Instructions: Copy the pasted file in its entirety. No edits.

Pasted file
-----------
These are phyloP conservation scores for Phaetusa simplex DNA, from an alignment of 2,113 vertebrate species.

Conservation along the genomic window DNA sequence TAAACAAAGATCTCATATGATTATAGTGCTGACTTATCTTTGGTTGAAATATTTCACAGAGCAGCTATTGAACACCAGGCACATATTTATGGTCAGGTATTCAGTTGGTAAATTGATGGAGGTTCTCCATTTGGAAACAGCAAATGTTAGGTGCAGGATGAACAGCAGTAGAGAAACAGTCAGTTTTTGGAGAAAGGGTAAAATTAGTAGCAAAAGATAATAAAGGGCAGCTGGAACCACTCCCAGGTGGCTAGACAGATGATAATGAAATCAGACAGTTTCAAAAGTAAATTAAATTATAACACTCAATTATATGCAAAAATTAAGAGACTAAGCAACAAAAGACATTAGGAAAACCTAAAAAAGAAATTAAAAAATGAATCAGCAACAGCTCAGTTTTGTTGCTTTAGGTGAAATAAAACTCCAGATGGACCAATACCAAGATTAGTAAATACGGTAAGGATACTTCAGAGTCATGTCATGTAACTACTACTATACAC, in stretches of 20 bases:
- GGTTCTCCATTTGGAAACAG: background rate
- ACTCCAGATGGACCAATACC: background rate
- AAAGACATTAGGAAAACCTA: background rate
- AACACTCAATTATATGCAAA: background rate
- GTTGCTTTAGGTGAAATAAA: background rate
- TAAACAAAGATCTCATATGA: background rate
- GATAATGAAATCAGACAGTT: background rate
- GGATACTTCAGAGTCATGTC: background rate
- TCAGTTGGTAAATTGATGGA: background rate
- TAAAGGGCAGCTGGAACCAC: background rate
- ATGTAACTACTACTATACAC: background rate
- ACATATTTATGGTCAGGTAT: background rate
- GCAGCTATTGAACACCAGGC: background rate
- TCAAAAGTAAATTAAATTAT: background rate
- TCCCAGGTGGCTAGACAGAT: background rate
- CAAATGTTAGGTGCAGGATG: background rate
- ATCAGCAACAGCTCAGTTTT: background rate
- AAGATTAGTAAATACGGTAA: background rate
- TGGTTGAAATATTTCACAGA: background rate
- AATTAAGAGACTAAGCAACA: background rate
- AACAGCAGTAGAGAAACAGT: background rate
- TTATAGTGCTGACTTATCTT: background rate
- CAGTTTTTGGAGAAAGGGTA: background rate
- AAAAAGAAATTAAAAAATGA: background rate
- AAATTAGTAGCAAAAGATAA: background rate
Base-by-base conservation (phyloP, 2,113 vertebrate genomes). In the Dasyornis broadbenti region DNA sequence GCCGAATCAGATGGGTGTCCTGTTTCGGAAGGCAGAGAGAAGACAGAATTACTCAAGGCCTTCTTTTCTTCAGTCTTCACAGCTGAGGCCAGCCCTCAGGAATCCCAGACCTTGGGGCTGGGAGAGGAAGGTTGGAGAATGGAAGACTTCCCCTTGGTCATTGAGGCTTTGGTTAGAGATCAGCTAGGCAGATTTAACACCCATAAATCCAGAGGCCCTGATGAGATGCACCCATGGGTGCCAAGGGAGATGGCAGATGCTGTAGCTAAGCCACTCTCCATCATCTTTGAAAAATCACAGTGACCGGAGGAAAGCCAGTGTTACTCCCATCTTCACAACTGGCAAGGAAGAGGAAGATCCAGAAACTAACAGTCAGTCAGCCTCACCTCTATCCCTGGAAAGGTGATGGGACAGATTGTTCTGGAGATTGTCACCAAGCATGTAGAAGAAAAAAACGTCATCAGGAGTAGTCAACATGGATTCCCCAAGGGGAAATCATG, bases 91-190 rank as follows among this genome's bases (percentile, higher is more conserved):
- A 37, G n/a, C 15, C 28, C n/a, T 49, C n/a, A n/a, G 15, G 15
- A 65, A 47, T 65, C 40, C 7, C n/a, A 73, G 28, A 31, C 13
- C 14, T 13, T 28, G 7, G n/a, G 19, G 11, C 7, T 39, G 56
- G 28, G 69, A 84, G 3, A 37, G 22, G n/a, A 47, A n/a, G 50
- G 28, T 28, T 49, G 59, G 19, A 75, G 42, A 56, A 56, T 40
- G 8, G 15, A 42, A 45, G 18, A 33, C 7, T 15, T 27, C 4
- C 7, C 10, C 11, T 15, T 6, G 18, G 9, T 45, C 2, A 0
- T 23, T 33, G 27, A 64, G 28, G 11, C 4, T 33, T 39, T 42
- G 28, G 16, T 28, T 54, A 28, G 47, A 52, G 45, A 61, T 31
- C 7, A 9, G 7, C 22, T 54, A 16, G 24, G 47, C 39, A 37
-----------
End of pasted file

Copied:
These are phyloP conservation scores for Phaetusa simplex DNA, from an alignment of 2,113 vertebrate species.

Conservation along the genomic window DNA sequence TAAACAAAGATCTCATATGATTATAGTGCTGACTTATCTTTGGTTGAAATATTTCACAGAGCAGCTATTGAACACCAGGCACATATTTATGGTCAGGTATTCAGTTGGTAAATTGATGGAGGTTCTCCATTTGGAAACAGCAAATGTTAGGTGCAGGATGAACAGCAGTAGAGAAACAGTCAGTTTTTGGAGAAAGGGTAAAATTAGTAGCAAAAGATAATAAAGGGCAGCTGGAACCACTCCCAGGTGGCTAGACAGATGATAATGAAATCAGACAGTTTCAAAAGTAAATTAAATTATAACACTCAATTATATGCAAAAATTAAGAGACTAAGCAACAAAAGACATTAGGAAAACCTAAAAAAGAAATTAAAAAATGAATCAGCAACAGCTCAGTTTTGTTGCTTTAGGTGAAATAAAACTCCAGATGGACCAATACCAAGATTAGTAAATACGGTAAGGATACTTCAGAGTCATGTCATGTAACTACTACTATACAC, in stretches of 20 bases:
- GGTTCTCCATTTGGAAACAG: background rate
- ACTCCAGATGGACCAATACC: background rate
- AAAGACATTAGGAAAACCTA: background rate
- AACACTCAATTATATGCAAA: background rate
- GTTGCTTTAGGTGAAATAAA: background rate
- TAAACAAAGATCTCATATGA: background rate
- GATAATGAAATCAGACAGTT: background rate
- GGATACTTCAGAGTCATGTC: background rate
- TCAGTTGGTAAATTGATGGA: background rate
- TAAAGGGCAGCTGGAACCAC: background rate
- ATGTAACTACTACTATACAC: background rate
- ACATATTTATGGTCAGGTAT: background rate
- GCAGCTATTGAACACCAGGC: background rate
- TCAAAAGTAAATTAAATTAT: background rate
- TCCCAGGTGGCTAGACAGAT: background rate
- CAAATGTTAGGTGCAGGATG: background rate
- ATCAGCAACAGCTCAGTTTT: background rate
- AAGATTAGTAAATACGGTAA: background rate
- TGGTTGAAATATTTCACAGA: background rate
- AATTAAGAGACTAAGCAACA: background rate
- AACAGCAGTAGAGAAACAGT: background rate
- TTATAGTGCTGACTTATCTT: background rate
- CAGTTTTTGGAGAAAGGGTA: background rate
- AAAAAGAAATTAAAAAATGA: background rate
- AAATTAGTAGCAAAAGATAA: background rate
Base-by-base conservation (phyloP, 2,113 vertebrate genomes). In the Dasyornis broadbenti region DNA sequence GCCGAATCAGATGGGTGTCCTGTTTCGGAAGGCAGAGAGAAGACAGAATTACTCAAGGCCTTCTTTTCTTCAGTCTTCACAGCTGAGGCCAGCCCTCAGGAATCCCAGACCTTGGGGCTGGGAGAGGAAGGTTGGAGAATGGAAGACTTCCCCTTGGTCATTGAGGCTTTGGTTAGAGATCAGCTAGGCAGATTTAACACCCATAAATCCAGAGGCCCTGATGAGATGCACCCATGGGTGCCAAGGGAGATGGCAGATGCTGTAGCTAAGCCACTCTCCATCATCTTTGAAAAATCACAGTGACCGGAGGAAAGCCAGTGTTACTCCCATCTTCACAACTGGCAAGGAAGAGGAAGATCCAGAAACTAACAGTCAGTCAGCCTCACCTCTATCCCTGGAAAGGTGATGGGACAGATTGTTCTGGAGATTGTCACCAAGCATGTAGAAGAAAAAAACGTCATCAGGAGTAGTCAACATGGATTCCCCAAGGGGAAATCATG, bases 91-190 rank as follows among this genome's bases (percentile, higher is more conserved):
- A 37, G n/a, C 15, C 28, C n/a, T 49, C n/a, A n/a, G 15, G 15
- A 65, A 47, T 65, C 40, C 7, C n/a, A 73, G 28, A 31, C 13
- C 14, T 13, T 28, G 7, G n/a, G 19, G 11, C 7, T 39, G 56
- G 28, G 69, A 84, G 3, A 37, G 22, G n/a, A 47, A n/a, G 50
- G 28, T 28, T 49, G 59, G 19, A 75, G 42, A 56, A 56, T 40
- G 8, G 15, A 42, A 45, G 18, A 33, C 7, T 15, T 27, C 4
- C 7, C 10, C 11, T 15, T 6, G 18, G 9, T 45, C 2, A 0
- T 23, T 33, G 27, A 64, G 28, G 11, C 4, T 33, T 39, T 42
- G 28, G 16, T 28, T 54, A 28, G 47, A 52, G 45, A 61, T 31
- C 7, A 9, G 7, C 22, T 54, A 16, G 24, G 47, C 39, A 37